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Chemistry Myths and Misunderstandings

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Presentation on theme: "Chemistry Myths and Misunderstandings"— Presentation transcript:

1 Chemistry Myths and Misunderstandings
Who am I and why am I here? Dr. Sue Clarke i

2 Introduction In the 1980s I couldn't find a suitable book on essential oil chemistry so had to write my own.

3 A Lightning Tour Background to Scientific Approach The Chemistry
How Do We Make Decisions ? Suffering from Information Overload ? Getting Things Into Perspective iii

4 Science A systematic study of nature and behaviour of materials and the physical universe based on observation, experiment and measurement. Evidence based knowledge Science, especially chemistry, underpins the fundamental ideas and issues important for aromatherapy 1(1)

5 Science: Risk versus Benefit
Are we, and society in general, risk averse? Regulations, Guidance and Safeguards – Health & Safety, COSHH, IFRA. RIFM, MHRA 1(2)

6 1(3)

People say the strangest things … 1(4))

The importance of the House of Lords Science and Technology report on CAM in 2000 and it's implications 1(5)

9 Overlap and mutual support What is a natural product ?
Science: Issues Are risk v benefit, natural v chemical and CAM v mainstream medicine polarised views ? Overlap and mutual support What is a natural product ? Do you agree with the definition of an essential oil as : The totally volatile product extracted by a physical process from a single plant species that has an odour and composition characteristic of an essential oil from that species.? 1(6)

10 Chemistry Chemistry is a vast subject that takes many years of study building up on underpinning knowledge. Using IFPA syllabus will give you some background. The molecules found in aromatherapy are part of the branch of chemistry called ORGANIC CHEMISTRY. This is the chemistry of Carbon. 2(1)

11 2(2)

12 Chemistry Molecules found in essential oils can be CLASSIFIED in a number of ways. The most commonly used is based on the structures of the molecules based on hydrocarbons called TERPENES and their derivatives. The basic structural unit is called isoprene. It is a monomer and 'reacts' with itself to form larger polymers. But isoprene is not the unit in the plant that gives rise to the terpene molecules. They form in the plant in a series of biochemical reactions called the MEVALONIC pathway which manufactures secondary metabolites. 2(3))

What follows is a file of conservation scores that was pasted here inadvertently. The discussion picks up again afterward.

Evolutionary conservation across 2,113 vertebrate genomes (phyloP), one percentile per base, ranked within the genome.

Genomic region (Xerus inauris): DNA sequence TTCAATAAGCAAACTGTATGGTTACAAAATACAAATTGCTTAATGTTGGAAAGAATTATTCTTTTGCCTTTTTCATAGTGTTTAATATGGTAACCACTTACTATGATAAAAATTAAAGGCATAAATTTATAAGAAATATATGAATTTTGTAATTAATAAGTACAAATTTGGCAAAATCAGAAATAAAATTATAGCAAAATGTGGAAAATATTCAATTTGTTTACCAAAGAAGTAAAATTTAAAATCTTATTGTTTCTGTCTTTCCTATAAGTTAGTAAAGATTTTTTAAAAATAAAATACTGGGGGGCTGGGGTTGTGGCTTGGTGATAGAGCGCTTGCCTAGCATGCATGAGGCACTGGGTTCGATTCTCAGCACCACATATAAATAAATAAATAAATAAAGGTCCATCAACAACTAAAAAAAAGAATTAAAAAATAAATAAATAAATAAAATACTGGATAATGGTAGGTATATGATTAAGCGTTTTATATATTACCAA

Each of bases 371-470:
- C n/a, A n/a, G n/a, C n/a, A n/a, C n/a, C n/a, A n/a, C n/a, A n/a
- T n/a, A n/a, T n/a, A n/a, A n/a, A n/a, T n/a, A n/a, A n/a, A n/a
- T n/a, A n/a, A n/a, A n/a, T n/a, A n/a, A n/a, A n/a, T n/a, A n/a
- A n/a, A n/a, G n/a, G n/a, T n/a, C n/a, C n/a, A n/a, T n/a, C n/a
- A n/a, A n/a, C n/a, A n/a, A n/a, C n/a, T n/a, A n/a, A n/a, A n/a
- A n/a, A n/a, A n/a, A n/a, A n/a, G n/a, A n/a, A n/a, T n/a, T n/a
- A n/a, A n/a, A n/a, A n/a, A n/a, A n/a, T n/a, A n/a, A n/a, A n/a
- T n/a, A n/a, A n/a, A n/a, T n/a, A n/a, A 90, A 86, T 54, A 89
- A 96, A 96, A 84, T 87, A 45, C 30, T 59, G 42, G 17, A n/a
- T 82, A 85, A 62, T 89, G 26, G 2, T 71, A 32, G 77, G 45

13 Chemistry Isoprene 2(4)

14 4 isoprene units give DITERPENES with up to 20 C atoms eg camphorene
Chemistry: Terpenes 2 isoprene units give MONOTERPENES with 10 C atoms eg myrcene, limonene 3 isoprene units give SESQUITERPENES with up to 15 C atoms eg farnesene,cedrene 4 isoprene units give DITERPENES with up to 20 C atoms eg camphorene The terpenes have names ending in ENE 2(5))

15 Chemistry: Terpenoids
The TERPENOIDS are compounds derived from the hydrocarbon terpenes but have an oxygen atom bonded into their molecules. They are arranged into FUNCTIONAL GROUPS (characteristic reactive parts of molecules) such as alcohols OH ( names ending in ol) ketones C=O (names end in one) aldehydes CHO (names end in al ) esters COOC (names end in ate or acetate) Named after the terpene and the functional group eg linalool & geraniol are monoterpene alcohols linalyl acetate is a monoterpene acetate (ester) 2(6))

16 Chemistry: Functional Groups
Important for the reactions and characteristics of compounds. 2(7)

17 Linalool 2(8)

18 Linalyl Acetate 2(9)

19 Chemistry: What’s in a Name ?
Many different and complex names for the same compound eg. C12H20O2 Systematic (IUPAC) 3,7-dimethylocta- 1,6-diene-3-yl acetate. Trivial linalyl acetate, linalool acetate, bergamol, bergamiol, acetic acid linalool ester, linalol acetate, lynalyl acetate and another 81 recorded names. 2(10)

20 Quantitative and Qualitative GC Gas Chromatography
Chemistry: Analysis Quantitative and Qualitative GC Gas Chromatography MS Mass Spectrometry Criteria for identification and purity 2(11)

21 Chemistry: Shapes of Molecules
Key action at membrane/cell surfaces Many theories for sense of smell but specific binding with receptors important 2(12))

22 2(13)

23 Chemistry: The SIZE of Molecules
Larger are less soluble, less volatile, less able to pass through membranes. The skin barrier. 2(14)

24 Chemistry: Variation in Natural Products
Due to Species of the plant Growth conditions – soil, climate, water availability, altitude Chemotypes Age of plant Part of plant used Extraction and processing method 2(15)

25 Chemistry: Storage Conditions
Sunlight Temperature Storage vessels Exposure to atmosphere 2(16)

26 How Do We Make Decisions?
Who and what can we believe ? Lots of terminology and definition 3(1)

27 Decisions: What is an Expert?
What exactly is meant by Studies; Research; Investigations ; Trials ; Observations? Who is carrying out the work ? How are the results evaluated ? Publication of work & peer reviews Statistics 3(2)

28 3(3)

29 Are You Suffering From Information Overload?
Choice of materials What can you trust ? 4(1)

30 Getting Things Into Perspective
Get qualified Follow professional guidelines Choose your supplier carefully Common sense 5(1)

31 5(2)

32 Perspective Keep an open mind Embrace change and progress
Be philosophical – Socrates Don't forget the human factor 5(3)

33 True wisdom comes to each of us when we realise how little we understand about life, ourselves and the world around us. Socrates 469 – 399BC 5(4)

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